See that, is the inside of this, let’s go back down here, stay where you are for a second, pull the camera back, let’s look down here, let’s free up the rest of the fundus, the posterior part of the sac. Free the fundus from the sac, yea. So I think everything, is crossing the crus right here should be able to go. So that’s that side of it. So you hold on to what you got for a second, because if I bring this down here, so here’s the edge of the sac, here’s the anterior vagus right there, huh, interesting. This is gradoo that can go. Nice, that’s actually not bad of a PDH, the one I did last week with Anna was far worse, up near the carotid. Just have to be careful about the esophageal wall, it sneaks in on you pretty quickly. Move the scoping just a little bit farther please. Get all the gory stuff up in here.
I thought you don’t need to drop the scope for this? What’s that? I thought you don’t need to drop the scope for this? Most times no. Okay. I mean we’re all the way up here to the aortic arch? You can feel the arch? Up there. Let’s pull back for a second. Pull back on the scope for a second. Okay, why don’t you grab right here. Okay that’s good, like that. Okay, good. Let me see this for a moment. Bring the scoping closer please, okay that’s good there. Let’s get this separated off the esophagus here. Okay so that is stomach down here, all right?
Alright, this is on the stomach, we can definitely take this part of the sac off, without hurting the vagus. So once you’ve gotten the sac off of the mediastinum, step 2 is actually to separate the stomach from the sac? Yea, I like to, because I don’t think you can accurately place your sutures without. Yea, because you can’t see the GI junction. Right. So why don’t you regrab right here. That’s good there, so we can see that pretty clearly, if you agree with me.
There’s not nearly enough attention to this step in the textbooks. Yea I mean the diagram says you just whack the sac off, ezy peezy. Yea they say dissect the sac but they don’t say, or they say reduce the sac, but it’s not just reduction, it’s separation of the sac. You have to know where this stomach stops and where the sac begins. That’s the hard part. Because it’s actually two, you have to be outside the sac to get it off the mediastinum and you’re inside the sac to get it off the mediastinum. Yea well usually it splits into two layers, which is what I’ve done here and I look for this areolar tissue plane to try and help me here. What do you mean it splits into two here? Well see, this is the anterior layer. The posterior layer we already divided. Oh yea. This is vagus right here, right here again, so that means that all the rest of it we could take. So that stuff could go. Isn’t there one layer that goes radially around the esophagus. It seems like it’s two, it seems to me there’s often two. You have to sort of split the two layers to find, if you just stay in one it's confusing you can find yourself cutting right in. Well you’re cutting there just seems like one layer. No, that's because I already took one, I think, okay.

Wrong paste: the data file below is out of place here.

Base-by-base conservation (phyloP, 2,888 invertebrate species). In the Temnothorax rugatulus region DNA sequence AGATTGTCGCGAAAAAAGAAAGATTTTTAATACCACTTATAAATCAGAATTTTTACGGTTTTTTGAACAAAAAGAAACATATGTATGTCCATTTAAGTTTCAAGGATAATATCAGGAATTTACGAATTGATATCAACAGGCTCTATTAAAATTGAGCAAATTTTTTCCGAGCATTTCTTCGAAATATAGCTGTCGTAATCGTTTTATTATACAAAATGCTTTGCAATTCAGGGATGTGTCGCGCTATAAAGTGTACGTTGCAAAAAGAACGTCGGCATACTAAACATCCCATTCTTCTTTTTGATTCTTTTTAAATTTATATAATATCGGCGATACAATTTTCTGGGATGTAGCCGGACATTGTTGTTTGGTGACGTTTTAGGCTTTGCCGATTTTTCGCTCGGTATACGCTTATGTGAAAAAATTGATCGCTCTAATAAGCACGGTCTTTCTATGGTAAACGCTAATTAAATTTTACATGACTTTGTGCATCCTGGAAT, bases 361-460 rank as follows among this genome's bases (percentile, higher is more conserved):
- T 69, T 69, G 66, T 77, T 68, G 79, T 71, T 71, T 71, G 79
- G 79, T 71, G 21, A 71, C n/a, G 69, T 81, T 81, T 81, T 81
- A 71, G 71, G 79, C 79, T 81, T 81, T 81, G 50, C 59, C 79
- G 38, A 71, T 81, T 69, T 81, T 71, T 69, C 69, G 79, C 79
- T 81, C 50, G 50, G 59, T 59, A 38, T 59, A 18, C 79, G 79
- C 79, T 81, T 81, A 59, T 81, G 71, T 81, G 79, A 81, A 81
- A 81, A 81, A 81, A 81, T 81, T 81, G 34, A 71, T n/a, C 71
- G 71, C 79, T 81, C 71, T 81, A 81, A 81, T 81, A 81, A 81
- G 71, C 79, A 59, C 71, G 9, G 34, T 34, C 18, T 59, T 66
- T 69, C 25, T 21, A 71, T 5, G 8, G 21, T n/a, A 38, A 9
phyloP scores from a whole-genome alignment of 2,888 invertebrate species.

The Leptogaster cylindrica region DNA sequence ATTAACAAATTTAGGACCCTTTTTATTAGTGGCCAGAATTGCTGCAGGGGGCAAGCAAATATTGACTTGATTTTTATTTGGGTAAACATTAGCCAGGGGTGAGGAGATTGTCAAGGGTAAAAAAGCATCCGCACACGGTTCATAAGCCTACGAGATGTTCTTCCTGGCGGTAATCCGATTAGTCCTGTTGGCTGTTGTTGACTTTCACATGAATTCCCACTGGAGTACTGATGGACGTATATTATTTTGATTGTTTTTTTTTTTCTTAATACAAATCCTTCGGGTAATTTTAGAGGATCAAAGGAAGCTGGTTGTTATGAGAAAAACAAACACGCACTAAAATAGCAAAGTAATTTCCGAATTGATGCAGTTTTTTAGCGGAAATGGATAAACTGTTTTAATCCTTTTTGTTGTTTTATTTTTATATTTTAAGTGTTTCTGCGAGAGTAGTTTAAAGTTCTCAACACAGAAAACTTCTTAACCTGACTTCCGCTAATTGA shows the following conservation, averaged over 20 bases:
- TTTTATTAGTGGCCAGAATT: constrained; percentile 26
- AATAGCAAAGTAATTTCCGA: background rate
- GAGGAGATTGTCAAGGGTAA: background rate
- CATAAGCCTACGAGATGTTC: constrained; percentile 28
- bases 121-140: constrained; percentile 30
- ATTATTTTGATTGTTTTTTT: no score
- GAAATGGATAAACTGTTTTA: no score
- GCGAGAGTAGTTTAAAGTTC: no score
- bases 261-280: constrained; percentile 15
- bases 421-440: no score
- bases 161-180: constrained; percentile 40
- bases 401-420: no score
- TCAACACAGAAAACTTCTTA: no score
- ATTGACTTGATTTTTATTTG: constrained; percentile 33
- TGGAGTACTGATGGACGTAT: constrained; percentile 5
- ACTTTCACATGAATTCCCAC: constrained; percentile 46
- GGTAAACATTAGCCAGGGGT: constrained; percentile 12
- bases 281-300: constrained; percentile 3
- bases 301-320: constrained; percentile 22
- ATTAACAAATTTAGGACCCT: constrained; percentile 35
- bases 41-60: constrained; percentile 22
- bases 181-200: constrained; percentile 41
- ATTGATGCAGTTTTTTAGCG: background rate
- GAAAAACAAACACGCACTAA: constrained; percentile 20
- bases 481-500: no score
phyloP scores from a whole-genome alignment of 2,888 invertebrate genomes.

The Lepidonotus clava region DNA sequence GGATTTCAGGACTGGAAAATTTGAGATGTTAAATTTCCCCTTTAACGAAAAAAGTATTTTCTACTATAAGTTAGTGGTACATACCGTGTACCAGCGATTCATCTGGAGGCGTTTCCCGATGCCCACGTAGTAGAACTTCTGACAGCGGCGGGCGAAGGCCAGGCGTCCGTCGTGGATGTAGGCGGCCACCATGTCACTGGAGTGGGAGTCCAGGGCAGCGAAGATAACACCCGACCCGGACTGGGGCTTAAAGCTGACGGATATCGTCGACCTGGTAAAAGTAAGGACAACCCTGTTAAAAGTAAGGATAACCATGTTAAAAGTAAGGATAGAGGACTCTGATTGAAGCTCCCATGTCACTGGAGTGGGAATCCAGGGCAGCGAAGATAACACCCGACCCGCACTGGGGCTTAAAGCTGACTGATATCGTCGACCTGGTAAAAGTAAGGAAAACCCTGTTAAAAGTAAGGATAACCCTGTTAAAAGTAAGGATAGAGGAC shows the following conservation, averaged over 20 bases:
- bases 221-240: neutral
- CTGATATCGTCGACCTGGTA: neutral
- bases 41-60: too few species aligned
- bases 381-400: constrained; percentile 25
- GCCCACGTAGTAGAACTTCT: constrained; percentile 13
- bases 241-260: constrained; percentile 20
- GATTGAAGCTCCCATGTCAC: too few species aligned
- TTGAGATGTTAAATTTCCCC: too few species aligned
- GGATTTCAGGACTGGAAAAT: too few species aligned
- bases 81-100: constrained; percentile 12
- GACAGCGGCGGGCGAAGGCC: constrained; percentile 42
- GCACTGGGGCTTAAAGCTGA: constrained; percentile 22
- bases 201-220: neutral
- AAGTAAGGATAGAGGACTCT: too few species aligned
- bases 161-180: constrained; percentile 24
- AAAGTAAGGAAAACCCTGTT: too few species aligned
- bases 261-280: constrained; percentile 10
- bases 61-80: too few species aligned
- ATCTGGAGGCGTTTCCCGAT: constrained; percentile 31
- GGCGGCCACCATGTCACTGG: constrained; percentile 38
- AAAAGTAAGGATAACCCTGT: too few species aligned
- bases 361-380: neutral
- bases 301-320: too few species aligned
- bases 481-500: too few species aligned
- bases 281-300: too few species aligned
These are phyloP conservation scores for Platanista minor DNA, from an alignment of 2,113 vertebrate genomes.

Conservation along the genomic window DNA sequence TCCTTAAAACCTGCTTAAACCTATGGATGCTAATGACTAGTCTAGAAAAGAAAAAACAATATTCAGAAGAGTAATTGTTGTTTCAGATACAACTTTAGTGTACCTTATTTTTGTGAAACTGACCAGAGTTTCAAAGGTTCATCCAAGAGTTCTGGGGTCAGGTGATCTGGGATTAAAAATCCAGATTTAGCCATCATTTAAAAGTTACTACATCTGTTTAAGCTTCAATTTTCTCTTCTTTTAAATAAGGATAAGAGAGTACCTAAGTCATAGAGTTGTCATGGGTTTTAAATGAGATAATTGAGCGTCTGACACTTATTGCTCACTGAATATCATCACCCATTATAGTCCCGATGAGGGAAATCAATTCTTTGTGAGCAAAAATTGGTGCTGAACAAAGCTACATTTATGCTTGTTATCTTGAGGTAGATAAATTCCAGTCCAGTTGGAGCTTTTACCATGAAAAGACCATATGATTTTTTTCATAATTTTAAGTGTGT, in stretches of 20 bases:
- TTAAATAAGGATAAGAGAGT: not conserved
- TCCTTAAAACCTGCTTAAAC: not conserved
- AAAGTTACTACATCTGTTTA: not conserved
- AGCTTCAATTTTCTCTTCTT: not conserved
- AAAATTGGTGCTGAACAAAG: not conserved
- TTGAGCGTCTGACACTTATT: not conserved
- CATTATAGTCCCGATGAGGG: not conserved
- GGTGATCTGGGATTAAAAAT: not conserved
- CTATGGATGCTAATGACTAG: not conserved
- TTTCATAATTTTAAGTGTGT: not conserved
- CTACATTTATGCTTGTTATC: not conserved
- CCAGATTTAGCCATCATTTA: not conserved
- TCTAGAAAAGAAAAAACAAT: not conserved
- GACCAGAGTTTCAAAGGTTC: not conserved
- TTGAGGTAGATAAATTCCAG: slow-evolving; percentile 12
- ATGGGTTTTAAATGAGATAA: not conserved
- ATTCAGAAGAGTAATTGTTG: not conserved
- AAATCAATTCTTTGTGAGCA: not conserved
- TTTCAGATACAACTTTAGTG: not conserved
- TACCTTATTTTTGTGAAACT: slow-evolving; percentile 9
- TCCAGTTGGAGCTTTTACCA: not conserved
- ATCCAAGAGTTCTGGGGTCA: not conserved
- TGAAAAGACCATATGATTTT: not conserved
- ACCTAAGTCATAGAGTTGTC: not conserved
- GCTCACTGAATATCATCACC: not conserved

And the other thing is it's not uncommon to injure the anterior vagus as you go through this because you can't find it and I see it. Super Bellsy’s sac, like you can’t even see Bellsy’s there. So I should now be able to come underneath all this here because there's the GE Junction right where this hernia sac is attached right? The GE junction should be right there. Right, sure. That should be posterior, anterior vagus then, right? Because-No, because it’s attached to the sac and we’re flipping it all over the place. That’s part of the issue right now. I thought the anterior vagus was supposed to go into Bellsy’s. Which I have in my hand. So you’ve already taken Bellsy’s.